Deuteronomy 32; Habakkuk; Acts 20:29; 2 Timothy; Jude

Deuteronomy 32; Habakkuk; Acts 20:29; 2TI; Jude
Moses and the Apostle Paul, each in the respective times or dispensation in which he lived, prophetically bore witness to this,/ namely, God's people corrupting their ways. They testify of the apostasy and ruin of that entrusted to man's hands-yet (and seen, may we not say, the brighter because of it?) the unchangeable goodness of God-His glorious Majesty and all the unfailing power of His grace, and love, and tender mercy above the sphere of man's conduct, and whatever failure there may be, though He deal with it, and judge it, for He must judge, in that sense, His people.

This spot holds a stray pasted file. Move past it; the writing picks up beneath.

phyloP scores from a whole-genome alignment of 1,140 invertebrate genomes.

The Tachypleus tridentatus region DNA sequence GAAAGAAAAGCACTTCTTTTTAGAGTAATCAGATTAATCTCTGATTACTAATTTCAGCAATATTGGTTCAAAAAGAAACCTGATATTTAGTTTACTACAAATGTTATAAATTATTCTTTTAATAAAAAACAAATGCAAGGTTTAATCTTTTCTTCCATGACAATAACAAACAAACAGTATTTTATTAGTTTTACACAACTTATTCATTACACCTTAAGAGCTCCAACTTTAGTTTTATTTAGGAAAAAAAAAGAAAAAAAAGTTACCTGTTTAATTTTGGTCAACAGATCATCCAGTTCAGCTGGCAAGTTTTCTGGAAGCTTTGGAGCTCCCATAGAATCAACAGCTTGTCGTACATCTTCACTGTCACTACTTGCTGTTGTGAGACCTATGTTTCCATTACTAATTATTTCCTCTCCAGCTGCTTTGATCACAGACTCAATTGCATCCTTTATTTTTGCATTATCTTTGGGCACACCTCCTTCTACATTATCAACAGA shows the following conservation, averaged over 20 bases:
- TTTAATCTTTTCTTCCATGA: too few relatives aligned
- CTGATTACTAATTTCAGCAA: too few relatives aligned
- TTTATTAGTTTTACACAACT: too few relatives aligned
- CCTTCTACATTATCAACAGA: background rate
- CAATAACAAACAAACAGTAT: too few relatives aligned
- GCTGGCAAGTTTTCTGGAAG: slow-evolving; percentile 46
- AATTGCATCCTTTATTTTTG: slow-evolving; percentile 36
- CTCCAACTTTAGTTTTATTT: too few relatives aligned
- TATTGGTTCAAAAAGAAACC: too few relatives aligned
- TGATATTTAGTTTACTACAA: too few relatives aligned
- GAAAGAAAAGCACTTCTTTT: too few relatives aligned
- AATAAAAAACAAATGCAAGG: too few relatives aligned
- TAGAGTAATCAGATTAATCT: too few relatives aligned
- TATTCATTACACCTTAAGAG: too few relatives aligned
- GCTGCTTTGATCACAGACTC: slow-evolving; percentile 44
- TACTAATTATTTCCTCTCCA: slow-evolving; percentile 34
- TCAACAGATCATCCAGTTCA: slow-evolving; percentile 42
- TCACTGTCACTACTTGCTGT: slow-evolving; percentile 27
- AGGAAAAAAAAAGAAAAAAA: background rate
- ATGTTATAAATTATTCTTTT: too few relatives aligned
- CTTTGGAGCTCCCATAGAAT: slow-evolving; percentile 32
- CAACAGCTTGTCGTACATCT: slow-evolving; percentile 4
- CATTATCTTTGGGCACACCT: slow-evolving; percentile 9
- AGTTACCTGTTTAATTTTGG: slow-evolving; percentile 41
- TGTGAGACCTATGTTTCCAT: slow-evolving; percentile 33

The prophet Habakkuk establishes and confirms the testimony of Moses. Jude that of Paul. "In the mouth of two or three witnesses every word is established." Others, indeed, as Peter in his second epistle, witness the same. It may be found instructive to examine and compare the Scripture as to this testimony, for where are we? What is God's present testimony to us? Assuredly it is as to His faithfulness and blessedness in spite of failure and corruption. There is witness enough as to the ruin and failure, and, alas! abundant practical proof of our unbelief and folly, but the point which God presses on our consciences is that He is the same. The same God and Father, whose mercy endureth forever. The same God the giver in all His unsearchable riches and inexhaustible fullness. Jesus Christ the same yesterday, to-day, and forever. The same God the Holy Ghost in all His present living energy and witness, given "that He may abide with you forever." Blessed truth! With this, and having special faith in this, there is a remnant recognized and addressed in the Word, represented in lively way by Habakkuk in his triumph of faith, and specially testified of in Jude, who-in communion with God's thoughts, and walking with and before Him as the living God, and cheered by the promises and truth suited to their circumstances-work on (as those in Ezra) for the building of the House and are sustained in doing so (notwithstanding all the trial and difficulty of the way), by the moral power—the secret divine energy of faith, looking on to the glory itself, not working or building with reference to the scene here only, or so much-as to the time when He will appear, who alone is worthy and able to bear the glory and sit and rule upon His throne. Oh that our hearts could enter into this. That there was given to us the needed confession of sin and failure, the broken and soft heart, and the faith that will work on, not for man or present things, but having respect to the recompense of the reward" and to Him who will dispense crowns of gold and better than that, (Rev. 2.17), hidden manna" and " a white stone and in the stone a new name written, which no man knoweth saving he that receiveth it." But let us glance at the Scriptures quoted. In Deut. 31.29, Moses speaks to the people, the elders and officers " For I know [compare Paul's identical For I know ' to the elders of the Church at Ephesus, Acts 20.29] that after my death ye will utterly corrupt yourselves, and turn aside from the way which I have commanded you, and evil will befall you in the latter days:" It is then on the fore-known failure of the people, and fore-declared corruption of their ways that the magnificent song (chap. 32.) and utterance of the Holy Spirit by Moses proceeds. It is based on man's failure, but oh! what a testimony as to our God. " Give ear, O ye heavens, and I will speak; and hear oh earth, the words of my mouth. My doctrine shall drop as the rain, my speech shall distil as the dew, as the small rain upon the tender herb, and as the showers upon the grass [and how or why was the doctrine to be such a cleansing, fertilizing, refreshing blessed doctrine?]: because I will publish the Name of the Lord: ascribe ye greatness unto our God. He is the Rock, His work is perfect, for all His ways are judgment, a God of truth and without iniquity, just and right is He "; and what does he find at man's hands? " They have corrupted themselves," and with what tender and affecting words does Jehovah speak of His dealings with the people, ver. 9, "For the Lord's portion is His people; Jacob is the lot of His inheritance. He found Him in a desert land, and in the waste howling wilderness; He led him about, He instructed him, He kept him as the apple of His eye. As an eagle stirreth up her nest, fluttereth over her young, spreadeth abroad her wings, taketh them, beareth them on her wings: so the Lord alone did lead him, and there was no strange god with him. He made him ride on the high places of the earth; that he might eat the increase of the fields; and He made him to suck honey out of the rock, and oil out of the flinty rock." How the very terms and thoughts (the pure grace) are calculated to penetrate our very souls and affect our consciences indeed (if heart and conscience be not as the nether millstone); but what of the people Israel, ver. 15, " But Jeshurun waxed fat and kicked," the very exuberance of the grace and manifestation of God's goodness not held in communion with Him, turns them aside. " He forsook God which made him and lightly esteemed the Rock of his salvation." Thus early, ere the dispensation had, well begun, does Moses speak as to man's failure, but utters such a glorious testimony as to the perfectness of the work of the Rock of Ages, and how does Habakkuk witness towards the close of the dispensation? "Although the fig tree shall not blossom" failure and disappointment may be all around, "Yet, I will rejoice in the Lord, I will joy in the God of my salvation. The Lord God is my strength." He can fall back upon the faithfulness and perfectness of Jehovah the Rock. But the prophet Habakkuk did not get these blessed thoughts without due exercise of soul-yea, deep searchings of heart; surely the three chapters of his prophecy are replete with instruction, and give a very exact picture of the course pursued, and the exercises of conscience of many a saint of late.